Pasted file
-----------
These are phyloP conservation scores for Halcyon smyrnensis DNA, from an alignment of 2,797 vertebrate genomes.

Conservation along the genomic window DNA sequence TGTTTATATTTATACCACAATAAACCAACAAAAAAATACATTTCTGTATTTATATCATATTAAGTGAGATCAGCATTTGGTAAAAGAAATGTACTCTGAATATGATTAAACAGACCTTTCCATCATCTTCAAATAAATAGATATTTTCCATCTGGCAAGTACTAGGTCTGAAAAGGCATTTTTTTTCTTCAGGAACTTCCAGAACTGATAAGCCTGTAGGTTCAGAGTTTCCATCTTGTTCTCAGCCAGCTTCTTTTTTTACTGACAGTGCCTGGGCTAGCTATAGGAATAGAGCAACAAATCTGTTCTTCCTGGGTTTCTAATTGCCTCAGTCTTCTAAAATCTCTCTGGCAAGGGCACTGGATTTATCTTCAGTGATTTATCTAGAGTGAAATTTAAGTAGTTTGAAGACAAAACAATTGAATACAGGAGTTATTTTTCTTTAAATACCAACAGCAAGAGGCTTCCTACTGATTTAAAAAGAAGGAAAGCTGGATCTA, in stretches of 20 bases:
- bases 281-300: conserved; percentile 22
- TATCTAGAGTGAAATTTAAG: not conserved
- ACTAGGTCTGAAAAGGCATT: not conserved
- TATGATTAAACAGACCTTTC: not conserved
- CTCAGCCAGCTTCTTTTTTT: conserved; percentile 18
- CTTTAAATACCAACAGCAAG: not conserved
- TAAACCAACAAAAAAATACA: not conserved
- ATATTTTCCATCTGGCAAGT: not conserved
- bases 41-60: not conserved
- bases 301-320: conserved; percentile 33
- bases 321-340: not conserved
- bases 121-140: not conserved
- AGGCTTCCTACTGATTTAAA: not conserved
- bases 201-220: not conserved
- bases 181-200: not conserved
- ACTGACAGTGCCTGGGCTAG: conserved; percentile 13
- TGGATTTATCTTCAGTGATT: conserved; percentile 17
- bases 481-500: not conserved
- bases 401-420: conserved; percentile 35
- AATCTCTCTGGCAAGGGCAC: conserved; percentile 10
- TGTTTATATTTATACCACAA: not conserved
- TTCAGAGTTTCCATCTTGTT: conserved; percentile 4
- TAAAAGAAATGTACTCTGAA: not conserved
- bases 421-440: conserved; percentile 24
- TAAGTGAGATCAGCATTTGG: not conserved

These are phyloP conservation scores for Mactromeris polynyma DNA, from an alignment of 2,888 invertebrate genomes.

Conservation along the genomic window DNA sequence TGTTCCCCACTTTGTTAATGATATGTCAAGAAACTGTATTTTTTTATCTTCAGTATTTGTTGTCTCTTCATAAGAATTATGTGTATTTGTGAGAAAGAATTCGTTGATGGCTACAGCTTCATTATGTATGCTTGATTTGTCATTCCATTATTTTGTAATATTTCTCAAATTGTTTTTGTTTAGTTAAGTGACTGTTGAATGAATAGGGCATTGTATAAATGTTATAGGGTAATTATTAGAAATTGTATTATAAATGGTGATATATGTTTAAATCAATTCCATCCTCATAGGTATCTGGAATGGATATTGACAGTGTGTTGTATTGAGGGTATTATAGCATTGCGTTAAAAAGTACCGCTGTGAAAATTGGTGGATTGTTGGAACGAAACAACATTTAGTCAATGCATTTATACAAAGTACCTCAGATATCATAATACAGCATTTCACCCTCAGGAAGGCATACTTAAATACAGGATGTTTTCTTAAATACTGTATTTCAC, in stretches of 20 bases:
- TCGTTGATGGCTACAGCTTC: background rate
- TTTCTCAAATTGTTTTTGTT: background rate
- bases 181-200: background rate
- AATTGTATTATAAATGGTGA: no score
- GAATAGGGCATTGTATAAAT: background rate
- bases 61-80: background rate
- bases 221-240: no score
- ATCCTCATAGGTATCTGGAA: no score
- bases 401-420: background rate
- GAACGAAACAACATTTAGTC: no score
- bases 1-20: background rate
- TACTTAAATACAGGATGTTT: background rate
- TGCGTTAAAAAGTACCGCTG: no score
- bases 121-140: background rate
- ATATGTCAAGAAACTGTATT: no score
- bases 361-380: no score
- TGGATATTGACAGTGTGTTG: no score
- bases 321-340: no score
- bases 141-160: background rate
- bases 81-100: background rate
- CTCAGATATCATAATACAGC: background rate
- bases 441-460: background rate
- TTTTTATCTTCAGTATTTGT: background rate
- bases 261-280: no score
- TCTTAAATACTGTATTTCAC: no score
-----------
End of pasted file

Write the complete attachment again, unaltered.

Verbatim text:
These are phyloP conservation scores for Halcyon smyrnensis DNA, from an alignment of 2,797 vertebrate genomes.

Conservation along the genomic window DNA sequence TGTTTATATTTATACCACAATAAACCAACAAAAAAATACATTTCTGTATTTATATCATATTAAGTGAGATCAGCATTTGGTAAAAGAAATGTACTCTGAATATGATTAAACAGACCTTTCCATCATCTTCAAATAAATAGATATTTTCCATCTGGCAAGTACTAGGTCTGAAAAGGCATTTTTTTTCTTCAGGAACTTCCAGAACTGATAAGCCTGTAGGTTCAGAGTTTCCATCTTGTTCTCAGCCAGCTTCTTTTTTTACTGACAGTGCCTGGGCTAGCTATAGGAATAGAGCAACAAATCTGTTCTTCCTGGGTTTCTAATTGCCTCAGTCTTCTAAAATCTCTCTGGCAAGGGCACTGGATTTATCTTCAGTGATTTATCTAGAGTGAAATTTAAGTAGTTTGAAGACAAAACAATTGAATACAGGAGTTATTTTTCTTTAAATACCAACAGCAAGAGGCTTCCTACTGATTTAAAAAGAAGGAAAGCTGGATCTA, in stretches of 20 bases:
- bases 281-300: conserved; percentile 22
- TATCTAGAGTGAAATTTAAG: not conserved
- ACTAGGTCTGAAAAGGCATT: not conserved
- TATGATTAAACAGACCTTTC: not conserved
- CTCAGCCAGCTTCTTTTTTT: conserved; percentile 18
- CTTTAAATACCAACAGCAAG: not conserved
- TAAACCAACAAAAAAATACA: not conserved
- ATATTTTCCATCTGGCAAGT: not conserved
- bases 41-60: not conserved
- bases 301-320: conserved; percentile 33
- bases 321-340: not conserved
- bases 121-140: not conserved
- AGGCTTCCTACTGATTTAAA: not conserved
- bases 201-220: not conserved
- bases 181-200: not conserved
- ACTGACAGTGCCTGGGCTAG: conserved; percentile 13
- TGGATTTATCTTCAGTGATT: conserved; percentile 17
- bases 481-500: not conserved
- bases 401-420: conserved; percentile 35
- AATCTCTCTGGCAAGGGCAC: conserved; percentile 10
- TGTTTATATTTATACCACAA: not conserved
- TTCAGAGTTTCCATCTTGTT: conserved; percentile 4
- TAAAAGAAATGTACTCTGAA: not conserved
- bases 421-440: conserved; percentile 24
- TAAGTGAGATCAGCATTTGG: not conserved

These are phyloP conservation scores for Mactromeris polynyma DNA, from an alignment of 2,888 invertebrate genomes.

Conservation along the genomic window DNA sequence TGTTCCCCACTTTGTTAATGATATGTCAAGAAACTGTATTTTTTTATCTTCAGTATTTGTTGTCTCTTCATAAGAATTATGTGTATTTGTGAGAAAGAATTCGTTGATGGCTACAGCTTCATTATGTATGCTTGATTTGTCATTCCATTATTTTGTAATATTTCTCAAATTGTTTTTGTTTAGTTAAGTGACTGTTGAATGAATAGGGCATTGTATAAATGTTATAGGGTAATTATTAGAAATTGTATTATAAATGGTGATATATGTTTAAATCAATTCCATCCTCATAGGTATCTGGAATGGATATTGACAGTGTGTTGTATTGAGGGTATTATAGCATTGCGTTAAAAAGTACCGCTGTGAAAATTGGTGGATTGTTGGAACGAAACAACATTTAGTCAATGCATTTATACAAAGTACCTCAGATATCATAATACAGCATTTCACCCTCAGGAAGGCATACTTAAATACAGGATGTTTTCTTAAATACTGTATTTCAC, in stretches of 20 bases:
- TCGTTGATGGCTACAGCTTC: background rate
- TTTCTCAAATTGTTTTTGTT: background rate
- bases 181-200: background rate
- AATTGTATTATAAATGGTGA: no score
- GAATAGGGCATTGTATAAAT: background rate
- bases 61-80: background rate
- bases 221-240: no score
- ATCCTCATAGGTATCTGGAA: no score
- bases 401-420: background rate
- GAACGAAACAACATTTAGTC: no score
- bases 1-20: background rate
- TACTTAAATACAGGATGTTT: background rate
- TGCGTTAAAAAGTACCGCTG: no score
- bases 121-140: background rate
- ATATGTCAAGAAACTGTATT: no score
- bases 361-380: no score
- TGGATATTGACAGTGTGTTG: no score
- bases 321-340: no score
- bases 141-160: background rate
- bases 81-100: background rate
- CTCAGATATCATAATACAGC: background rate
- bases 441-460: background rate
- TTTTTATCTTCAGTATTTGT: background rate
- bases 261-280: no score
- TCTTAAATACTGTATTTCAC: no score